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Monday, February 13, 2017

Law - Voting rights and redistricting reform are focus of weekend editorials

The Sunday NY Times editorial is headed "Republicans Hold On to a Myth to Hold On to Power." It begins:

Given the increased political power Republicans won in the last elections, from Washington to red-state legislatures, voters might expect the party to feel that the nation’s voting procedures are working quite well. Yet this is far from the case, as triumphant Republicans are using their enhanced clout to continue their campaign playing up the mythical threat that voter fraud abounds in the nation.

The newest and loudest zealot in this cause is, of course, President Trump, with his scurrilous claim that millions of illegal ballots cost him a popular vote majority. His baseless claim only encourages the renewed efforts at voter suppression reported to be underway in a score of Republican-dominated statehouses intent on making it harder for citizens to register or vote.

Mr. Trump is trying to sell the false idea that he was fraudulently denied a clear mandate. Republican state legislators, in turn, are no more convincing but just as cynical in insisting that elaborate new ballot protections are needed — protections that effectively target poor people, minorities and students, who tend to favor Democratic candidates.

In the Fort Wayne Journal Gazette's Sunday Centerpiece this weekend, Julia Vaughn, director of Common Cause Indiana, writes that "Stalled redistricting efforts need citizens' push."
The 2017 Indiana General Assembly is in full swing, and lots of important issues are getting their time in the legislative spotlight. * * *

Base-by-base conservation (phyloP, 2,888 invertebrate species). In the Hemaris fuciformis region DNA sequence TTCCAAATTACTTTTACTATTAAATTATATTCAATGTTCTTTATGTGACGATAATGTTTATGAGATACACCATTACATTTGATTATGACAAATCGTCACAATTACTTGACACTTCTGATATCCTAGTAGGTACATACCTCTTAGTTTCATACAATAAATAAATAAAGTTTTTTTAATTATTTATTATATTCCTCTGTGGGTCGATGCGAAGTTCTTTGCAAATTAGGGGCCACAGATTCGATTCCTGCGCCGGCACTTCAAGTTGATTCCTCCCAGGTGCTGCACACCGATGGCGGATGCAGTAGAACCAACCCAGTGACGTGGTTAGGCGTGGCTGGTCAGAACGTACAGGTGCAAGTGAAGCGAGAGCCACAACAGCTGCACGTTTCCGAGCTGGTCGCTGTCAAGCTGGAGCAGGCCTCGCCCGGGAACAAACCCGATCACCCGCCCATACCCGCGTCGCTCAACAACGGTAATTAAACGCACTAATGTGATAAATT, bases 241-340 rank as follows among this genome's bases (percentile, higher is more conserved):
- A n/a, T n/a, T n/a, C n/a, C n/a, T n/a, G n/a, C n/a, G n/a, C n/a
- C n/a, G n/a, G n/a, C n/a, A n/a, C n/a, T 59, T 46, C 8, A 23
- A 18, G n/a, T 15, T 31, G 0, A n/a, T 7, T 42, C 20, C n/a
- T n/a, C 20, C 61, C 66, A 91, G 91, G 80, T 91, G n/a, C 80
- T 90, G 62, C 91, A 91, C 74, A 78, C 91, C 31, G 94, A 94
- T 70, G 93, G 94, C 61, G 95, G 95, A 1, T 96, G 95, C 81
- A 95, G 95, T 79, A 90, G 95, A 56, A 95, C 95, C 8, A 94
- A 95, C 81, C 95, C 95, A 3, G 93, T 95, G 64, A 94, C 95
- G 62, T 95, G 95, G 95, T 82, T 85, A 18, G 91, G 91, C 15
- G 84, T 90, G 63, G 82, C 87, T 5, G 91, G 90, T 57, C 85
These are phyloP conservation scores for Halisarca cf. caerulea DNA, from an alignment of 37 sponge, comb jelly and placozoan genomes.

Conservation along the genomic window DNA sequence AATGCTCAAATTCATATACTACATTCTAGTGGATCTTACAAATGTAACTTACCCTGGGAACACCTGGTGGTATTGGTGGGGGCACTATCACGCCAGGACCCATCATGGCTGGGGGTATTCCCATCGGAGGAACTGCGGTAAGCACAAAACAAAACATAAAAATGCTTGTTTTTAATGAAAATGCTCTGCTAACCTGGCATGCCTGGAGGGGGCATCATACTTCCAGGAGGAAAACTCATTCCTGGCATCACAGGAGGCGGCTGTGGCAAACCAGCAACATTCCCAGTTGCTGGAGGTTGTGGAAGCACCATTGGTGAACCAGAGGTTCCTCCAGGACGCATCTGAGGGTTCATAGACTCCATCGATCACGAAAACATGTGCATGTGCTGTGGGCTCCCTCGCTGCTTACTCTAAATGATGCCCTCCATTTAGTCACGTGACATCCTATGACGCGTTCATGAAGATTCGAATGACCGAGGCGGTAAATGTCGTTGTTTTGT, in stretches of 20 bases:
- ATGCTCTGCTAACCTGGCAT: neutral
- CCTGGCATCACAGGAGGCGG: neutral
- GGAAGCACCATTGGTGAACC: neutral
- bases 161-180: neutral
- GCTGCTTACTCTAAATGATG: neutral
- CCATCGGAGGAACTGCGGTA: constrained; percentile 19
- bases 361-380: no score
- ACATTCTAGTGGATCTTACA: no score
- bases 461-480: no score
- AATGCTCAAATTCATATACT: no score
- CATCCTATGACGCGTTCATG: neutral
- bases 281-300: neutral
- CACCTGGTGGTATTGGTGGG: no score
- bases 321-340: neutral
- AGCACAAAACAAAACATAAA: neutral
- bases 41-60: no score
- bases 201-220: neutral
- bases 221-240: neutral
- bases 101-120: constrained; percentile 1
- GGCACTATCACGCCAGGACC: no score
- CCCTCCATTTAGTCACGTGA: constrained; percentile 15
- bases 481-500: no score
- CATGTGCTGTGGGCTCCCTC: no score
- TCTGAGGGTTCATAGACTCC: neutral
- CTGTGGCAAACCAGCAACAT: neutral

House Bill 1014
, legislation that would put a politically balanced and diverse group of Hoosier voters in charge of redistricting, has yet to receive a hearing in the House Elections Committee. If that doesn’t change soon, redistricting reform will be dead for this session. We can’t let that happen.

This issue is so important that the Indiana Bicentennial Visioning Project, led by the much-respected bipartisan team of former congressman Lee Hamilton and former lieutenant governor Sue Ellsperman identified ending gerrymandering as one of Indiana’s most important challenges as we enter our third century. Unfortunately, too many lawmakers are ignoring this call for change. * * *

Let your state representative and state senator know you want an end to gerrymandering and a citizens’ redistricting commission in place before the next round of redistricting in 2021. Tell them we need a group that is truly independent of the legislature to draw the new maps and they must operate in a way that encourages public participation and that is fully transparent. Remind your legislators that it’s not their district, that it belongs to the voters and that we need to play a role in designing what they look like.

ILB: According to this House Election and Appointment Committee webpage (which also lists the membership), the Committee does not even have another meeting scheduled.

Posted by Marcia Oddi on February 13, 2017 09:17 AM
Posted to General Law Related